When Iranian Christians dared to contact believers outside the country, they used false return addresses, moved fax machines house to house and spoke by phone in Armenian and Syrian rather than Farsi to make it harder for the government to monitor them.
But according to many with firsthand knowledge, Iran is now experiencing one of the great revivals of modern times due to supernatural phenomena such as dreams and visions, and to satellite television and the Internet, which now connect Iranian believers instantly—and, for the most part, safely—to Christians around the world. The church in Iran has grown from a few thousand people in the mid-1990s to several hundred thousand people today.
“Iran remains one of the worst places in the world for a Christian to live out their faith, preceded only by North Korea and Saudi Arabia,” says Carl Moeller, president and chief executive officer of Open Doors USA.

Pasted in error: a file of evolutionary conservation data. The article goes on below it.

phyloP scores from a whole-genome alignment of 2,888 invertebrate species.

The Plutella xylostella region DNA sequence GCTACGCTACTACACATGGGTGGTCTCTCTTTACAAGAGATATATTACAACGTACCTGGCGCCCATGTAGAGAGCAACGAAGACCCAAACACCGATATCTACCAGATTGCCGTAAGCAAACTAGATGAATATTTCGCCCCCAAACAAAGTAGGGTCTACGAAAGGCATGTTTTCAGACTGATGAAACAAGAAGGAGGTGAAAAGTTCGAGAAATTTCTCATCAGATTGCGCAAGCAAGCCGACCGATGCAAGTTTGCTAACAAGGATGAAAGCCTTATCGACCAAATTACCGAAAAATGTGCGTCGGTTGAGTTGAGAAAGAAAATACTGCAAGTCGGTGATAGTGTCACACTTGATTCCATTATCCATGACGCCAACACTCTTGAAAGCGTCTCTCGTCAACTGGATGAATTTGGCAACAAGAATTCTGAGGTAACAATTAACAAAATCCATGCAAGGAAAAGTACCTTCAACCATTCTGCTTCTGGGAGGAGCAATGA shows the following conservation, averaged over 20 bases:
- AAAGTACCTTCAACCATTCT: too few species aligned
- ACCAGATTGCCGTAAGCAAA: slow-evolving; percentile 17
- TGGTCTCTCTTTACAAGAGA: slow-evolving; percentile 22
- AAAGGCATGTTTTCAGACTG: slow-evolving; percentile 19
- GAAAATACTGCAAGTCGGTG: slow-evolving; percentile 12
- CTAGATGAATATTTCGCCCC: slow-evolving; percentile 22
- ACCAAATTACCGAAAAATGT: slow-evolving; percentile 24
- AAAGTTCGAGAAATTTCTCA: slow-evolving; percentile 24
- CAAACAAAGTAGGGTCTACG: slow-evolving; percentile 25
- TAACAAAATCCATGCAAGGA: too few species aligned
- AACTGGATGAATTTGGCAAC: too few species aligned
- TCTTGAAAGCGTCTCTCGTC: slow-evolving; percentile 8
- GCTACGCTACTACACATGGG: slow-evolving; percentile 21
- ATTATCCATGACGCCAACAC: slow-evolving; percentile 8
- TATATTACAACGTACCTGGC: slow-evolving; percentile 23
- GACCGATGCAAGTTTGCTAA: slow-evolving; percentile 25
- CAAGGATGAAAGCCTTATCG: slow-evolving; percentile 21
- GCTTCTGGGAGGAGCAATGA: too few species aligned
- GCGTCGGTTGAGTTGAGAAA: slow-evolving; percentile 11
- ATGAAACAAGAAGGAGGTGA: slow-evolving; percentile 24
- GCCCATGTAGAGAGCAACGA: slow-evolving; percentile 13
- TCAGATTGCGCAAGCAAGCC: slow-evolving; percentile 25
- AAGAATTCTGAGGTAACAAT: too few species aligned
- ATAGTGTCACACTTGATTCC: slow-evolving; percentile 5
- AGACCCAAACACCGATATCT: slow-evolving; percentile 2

“The abuse of Christians, literally, in the justice system is legendary. Christians do not have the same rights as the other Islamic citizens. They are routinely discriminated against, restricted, and in many cases when they seek to evangelize and disciple, church leaders are arrested, interrogated, tortured and even killed for their faith in Jesus Christ.
“However, the church there is growing incredibly. In Iran there is a revival that maybe is only rivaled by the Chinese revival [of recent years]. Honest, seeking Muslims are having dreams of Jesus Christ.